2.6.2 Organic Nutrient Heterotrophy -- 2.6.3 Organic vs Inorganic Nutrients and Coral Calcification -- 2.7 Acclimatization and Adaptation -- 2.8 Resolving Unexplained Paradoxes with New Insights -- 2.8.1 Paradox of Decreasing Coral Growth Rate in the Face of Increasing HCO3- and Increasing DIC -- 2.8.2 Paradox of Rich Coral Reefs Growing Under Low arag Conditions -- 2.8.3 Paradox of Rapid LEC in Areas of The Coral Colony That Do Not Contain Photosynthetic Zooxanthellae -- 2.9 Alteration of Seawater Chemistry by Corals Over the Diurnal Cycle -- 2.9.1 Phase Shifts -- 2.9.2 Night Calcification -- 2.9.3 Diurnal Changes in Concentration of AT, pH, arag and DO -- 2.10 Back to the Basics -- 2.11 Conclusions -- 2.12 Future Research Directions -- References -- 3: Photosymbiosis in Past and Present Reefs -- 3.1 Introduction -- 3.2 Photosymbioses in Modern, Shallow-Water Carbonate Environments -- 3.2.1 Photosymbiosis in Reef Organisms -- 3.2.2 Photosymbiosis in Hypercalcifiers and Bleaching -- 3.3 Photosymbiosis in Ancient Fossils and Reef Environments -- 3.4 Important Photosymbiotic Taxa in Ancient Reef Ecosystems -- 3.4.1 Foraminifera -- 3.4.2 Calcified Sponges -- 3.4.3 Corals -- 3.4.4 Bryozoans -- 3.4.5 Brachiopods -- 3.4.6 Mollusks -- 3.5 Summary and Conclusions -- References -- 4: Bioerosion on Modern Reefs: Impacts and Responses Under Changing Ecological and Environmental Conditions -- 4.1 Introduction -- 4.2 The Reef Bioerosion Process: Key Species and Mechanisms of Bioerosion -- 4.3 Endolithic Bioerosion -- 4.3.1 Sponges -- 4.3.2 Molluscs -- 4.3.3 Polychaete and Sipunculan Worms -- 4.3.4 Microbioerosion -- 4.4 External Bioerosion -- 4.4.1 Echinoids -- 4.4.2 Parrotfish and Other Fishes -- 4.4.3 Molluscs - Gastropods/Chitons -- 4.5 Spatial Variations in Reef Bioerosion -- 4.5.1 Regional-Scale Variation -- 4.5.2 Habitat-Scale Variation.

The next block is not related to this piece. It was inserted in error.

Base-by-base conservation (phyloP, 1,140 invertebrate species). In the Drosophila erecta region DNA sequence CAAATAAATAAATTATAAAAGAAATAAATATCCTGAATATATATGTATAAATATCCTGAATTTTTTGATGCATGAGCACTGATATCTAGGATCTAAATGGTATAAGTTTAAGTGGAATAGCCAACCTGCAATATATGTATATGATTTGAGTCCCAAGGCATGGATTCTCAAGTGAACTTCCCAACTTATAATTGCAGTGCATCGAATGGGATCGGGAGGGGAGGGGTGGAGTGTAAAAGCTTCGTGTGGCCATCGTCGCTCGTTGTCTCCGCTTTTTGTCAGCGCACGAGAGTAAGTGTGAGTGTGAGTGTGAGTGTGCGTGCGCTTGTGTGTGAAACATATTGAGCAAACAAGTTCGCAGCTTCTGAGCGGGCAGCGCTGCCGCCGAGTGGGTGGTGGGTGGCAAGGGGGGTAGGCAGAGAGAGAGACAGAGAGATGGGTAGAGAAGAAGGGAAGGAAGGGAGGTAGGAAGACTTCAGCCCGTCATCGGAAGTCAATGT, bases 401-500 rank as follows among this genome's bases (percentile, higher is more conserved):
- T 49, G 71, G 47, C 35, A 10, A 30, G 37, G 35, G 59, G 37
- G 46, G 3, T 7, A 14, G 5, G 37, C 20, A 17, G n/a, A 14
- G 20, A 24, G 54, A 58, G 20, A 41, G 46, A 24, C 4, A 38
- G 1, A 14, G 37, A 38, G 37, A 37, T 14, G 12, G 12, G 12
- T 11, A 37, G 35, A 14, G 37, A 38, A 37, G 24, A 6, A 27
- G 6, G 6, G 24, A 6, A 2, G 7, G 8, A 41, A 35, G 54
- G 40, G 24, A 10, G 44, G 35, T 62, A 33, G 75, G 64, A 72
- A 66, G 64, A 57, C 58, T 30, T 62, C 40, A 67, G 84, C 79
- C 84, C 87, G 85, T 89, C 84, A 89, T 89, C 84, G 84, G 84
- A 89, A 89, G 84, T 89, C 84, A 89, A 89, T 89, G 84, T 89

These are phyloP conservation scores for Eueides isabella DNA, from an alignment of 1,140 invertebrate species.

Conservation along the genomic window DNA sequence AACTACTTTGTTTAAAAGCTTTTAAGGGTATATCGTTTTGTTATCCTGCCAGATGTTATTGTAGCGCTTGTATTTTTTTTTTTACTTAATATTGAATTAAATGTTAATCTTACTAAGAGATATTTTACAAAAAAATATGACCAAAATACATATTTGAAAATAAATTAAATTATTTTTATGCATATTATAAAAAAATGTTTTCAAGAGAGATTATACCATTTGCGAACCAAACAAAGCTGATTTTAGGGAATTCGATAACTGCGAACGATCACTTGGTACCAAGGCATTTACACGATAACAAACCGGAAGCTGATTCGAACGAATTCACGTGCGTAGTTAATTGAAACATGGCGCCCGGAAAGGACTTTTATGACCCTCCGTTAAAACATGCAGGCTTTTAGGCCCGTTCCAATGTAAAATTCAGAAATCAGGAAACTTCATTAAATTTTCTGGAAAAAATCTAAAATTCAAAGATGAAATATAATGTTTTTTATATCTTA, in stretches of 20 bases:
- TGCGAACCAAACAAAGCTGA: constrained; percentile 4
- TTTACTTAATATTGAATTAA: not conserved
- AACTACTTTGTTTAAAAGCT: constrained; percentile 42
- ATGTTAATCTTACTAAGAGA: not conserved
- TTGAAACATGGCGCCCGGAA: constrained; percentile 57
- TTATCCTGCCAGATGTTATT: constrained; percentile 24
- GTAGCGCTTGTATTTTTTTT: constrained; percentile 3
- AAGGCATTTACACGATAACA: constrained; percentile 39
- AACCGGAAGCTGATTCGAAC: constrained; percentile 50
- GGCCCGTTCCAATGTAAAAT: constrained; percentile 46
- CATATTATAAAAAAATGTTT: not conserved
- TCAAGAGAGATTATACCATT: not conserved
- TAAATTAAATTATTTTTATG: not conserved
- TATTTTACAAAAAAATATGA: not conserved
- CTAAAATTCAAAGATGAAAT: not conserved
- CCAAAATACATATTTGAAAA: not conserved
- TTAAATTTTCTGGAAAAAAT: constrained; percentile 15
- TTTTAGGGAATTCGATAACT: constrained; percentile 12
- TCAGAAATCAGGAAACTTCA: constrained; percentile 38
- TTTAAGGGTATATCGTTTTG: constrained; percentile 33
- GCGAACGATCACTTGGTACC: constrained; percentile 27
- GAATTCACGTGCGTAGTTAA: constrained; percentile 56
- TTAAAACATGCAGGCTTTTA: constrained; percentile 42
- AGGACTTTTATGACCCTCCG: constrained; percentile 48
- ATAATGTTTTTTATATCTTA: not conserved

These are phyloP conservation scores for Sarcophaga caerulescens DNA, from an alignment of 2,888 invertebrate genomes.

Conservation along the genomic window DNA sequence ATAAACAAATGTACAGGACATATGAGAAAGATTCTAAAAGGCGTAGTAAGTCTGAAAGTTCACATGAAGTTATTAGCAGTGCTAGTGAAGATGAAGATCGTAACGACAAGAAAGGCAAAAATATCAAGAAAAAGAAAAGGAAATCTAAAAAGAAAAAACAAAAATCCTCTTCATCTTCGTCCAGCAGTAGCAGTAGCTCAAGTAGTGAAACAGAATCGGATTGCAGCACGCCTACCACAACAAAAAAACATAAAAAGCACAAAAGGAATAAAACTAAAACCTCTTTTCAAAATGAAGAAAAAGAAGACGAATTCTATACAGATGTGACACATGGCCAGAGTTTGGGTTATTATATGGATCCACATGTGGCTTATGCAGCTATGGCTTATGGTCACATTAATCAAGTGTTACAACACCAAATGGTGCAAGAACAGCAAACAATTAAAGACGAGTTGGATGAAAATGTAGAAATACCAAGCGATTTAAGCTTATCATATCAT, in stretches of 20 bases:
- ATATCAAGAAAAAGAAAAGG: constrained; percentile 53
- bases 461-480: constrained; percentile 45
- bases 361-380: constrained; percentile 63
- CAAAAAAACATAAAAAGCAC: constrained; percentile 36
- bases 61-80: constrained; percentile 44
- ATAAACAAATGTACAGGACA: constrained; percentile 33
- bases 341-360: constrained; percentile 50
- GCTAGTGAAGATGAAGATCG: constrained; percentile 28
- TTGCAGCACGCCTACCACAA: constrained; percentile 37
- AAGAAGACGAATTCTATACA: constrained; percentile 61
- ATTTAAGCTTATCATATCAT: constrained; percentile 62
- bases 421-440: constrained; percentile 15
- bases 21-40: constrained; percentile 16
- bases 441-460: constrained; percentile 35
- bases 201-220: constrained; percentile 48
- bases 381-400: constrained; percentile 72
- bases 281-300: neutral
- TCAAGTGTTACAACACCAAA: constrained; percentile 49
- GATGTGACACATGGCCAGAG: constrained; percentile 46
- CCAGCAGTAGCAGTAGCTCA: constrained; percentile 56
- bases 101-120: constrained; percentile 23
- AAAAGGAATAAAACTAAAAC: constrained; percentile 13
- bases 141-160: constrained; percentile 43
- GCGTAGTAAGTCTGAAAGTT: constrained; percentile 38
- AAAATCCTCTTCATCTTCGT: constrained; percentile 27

4.5.3 Intra-Habitat Variation -- 4.6 The Role of Bioerosion in Reef Structural Development -- 4.7 Impacts of Ecological and Environmental Change: Ecological Feedbacks and the Changing Role of Bioerosion in Contemporary R... -- 4.7.1 Impacts of Eutrophication -- 4.7.2 Impacts of Sedimentation -- 4.7.3 Impacts of Climatic Change -- 4.7.4 Other Ecological and Environmental Impacts -- 4.8 Quantifying the Role of Bioerosion: Carbonate Budgets and the Changing Face of Reef Accretion -- 4.9 Summary and Key Research Gaps -- References -- 5: Sponge Contributions to the Geology and Biology of Reefs: Past, Present, and Future -- 5.1 Introduction: Sponges and Reefs Have Been Linked from the Beginning -- 5.2 The Nature of Sponges -- 5.3 Species Diversity of Sponges on Present-Day Reefs -- 5.4 Geological Roles of Sponges: Reef Frame-Building and Fortifying -- 5.4.1 Archaeocyatha -- 5.4.2 Hypercalcified Sponges -- 5.4.3 Reef-Building Sponges with Siliceous Skeletons: Lithistids and Hexactinellids -- 5.5 Geological Roles of Sponges: Promoting Reef-Frame Integrity, Increasing Coral Survival, and Facilitating Repair -- 5.5.1 Increasing Coral Survival by Adhering Living Corals to the Reef and Protecting Exposed Skeletons Against Eroders -- 5.5.2 Rubble Stabilization: A Key Step in Reef Recovery After Physical Damage -- 5.5.3 Improving Reef Restoration by Harnessing the Ability of Sponges to Bind Rubble -- 5.6 Geological Roles of Sponges: Bioerosion -- 5.7 Biological Roles of Sponges: Overgrowth of Living and Dead Coral -- 5.8 Biological Roles of Sponges: Water-Column Influences -- 5.8.1 Maintaining Water Clarity -- 5.8.2 Influences on Dissolved Organic and Inorganic Water-Column Components -- 5.9 Biological Roles of Sponges: Providing Shelter and Food -- 5.9.1 Animal and Plant Guests of Sponges -- 5.9.2 Consumers of Sponges.